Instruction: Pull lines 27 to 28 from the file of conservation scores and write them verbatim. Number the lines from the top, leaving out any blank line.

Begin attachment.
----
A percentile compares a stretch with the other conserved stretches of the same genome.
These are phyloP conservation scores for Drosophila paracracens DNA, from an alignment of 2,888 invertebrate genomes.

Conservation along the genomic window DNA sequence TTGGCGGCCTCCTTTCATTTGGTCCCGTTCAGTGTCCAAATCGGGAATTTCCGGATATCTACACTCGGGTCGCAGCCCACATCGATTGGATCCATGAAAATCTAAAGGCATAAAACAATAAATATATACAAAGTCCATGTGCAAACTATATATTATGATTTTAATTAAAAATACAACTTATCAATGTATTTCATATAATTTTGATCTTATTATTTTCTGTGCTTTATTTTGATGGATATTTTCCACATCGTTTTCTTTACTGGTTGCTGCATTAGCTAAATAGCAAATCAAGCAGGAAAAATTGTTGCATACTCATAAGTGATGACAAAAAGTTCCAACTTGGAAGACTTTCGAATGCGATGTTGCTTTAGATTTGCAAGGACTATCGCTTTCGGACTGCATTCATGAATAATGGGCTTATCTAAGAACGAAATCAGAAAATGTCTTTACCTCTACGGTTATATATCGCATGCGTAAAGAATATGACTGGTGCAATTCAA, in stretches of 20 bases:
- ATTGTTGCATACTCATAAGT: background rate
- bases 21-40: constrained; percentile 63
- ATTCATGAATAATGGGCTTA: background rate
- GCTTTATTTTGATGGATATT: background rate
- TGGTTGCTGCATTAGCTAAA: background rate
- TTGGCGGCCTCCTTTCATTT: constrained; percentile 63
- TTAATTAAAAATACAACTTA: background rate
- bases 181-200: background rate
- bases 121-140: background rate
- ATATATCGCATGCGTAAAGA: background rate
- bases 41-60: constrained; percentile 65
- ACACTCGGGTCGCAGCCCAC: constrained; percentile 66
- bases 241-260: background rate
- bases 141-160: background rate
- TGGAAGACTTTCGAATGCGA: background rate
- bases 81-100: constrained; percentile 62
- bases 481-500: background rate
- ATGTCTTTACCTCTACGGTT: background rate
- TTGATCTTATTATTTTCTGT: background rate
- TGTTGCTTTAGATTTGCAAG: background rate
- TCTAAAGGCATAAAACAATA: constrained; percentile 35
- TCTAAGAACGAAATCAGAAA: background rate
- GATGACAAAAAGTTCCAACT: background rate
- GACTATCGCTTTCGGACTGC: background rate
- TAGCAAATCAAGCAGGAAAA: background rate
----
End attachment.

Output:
- GACTATCGCTTTCGGACTGC: background rate
- TAGCAAATCAAGCAGGAAAA: background rate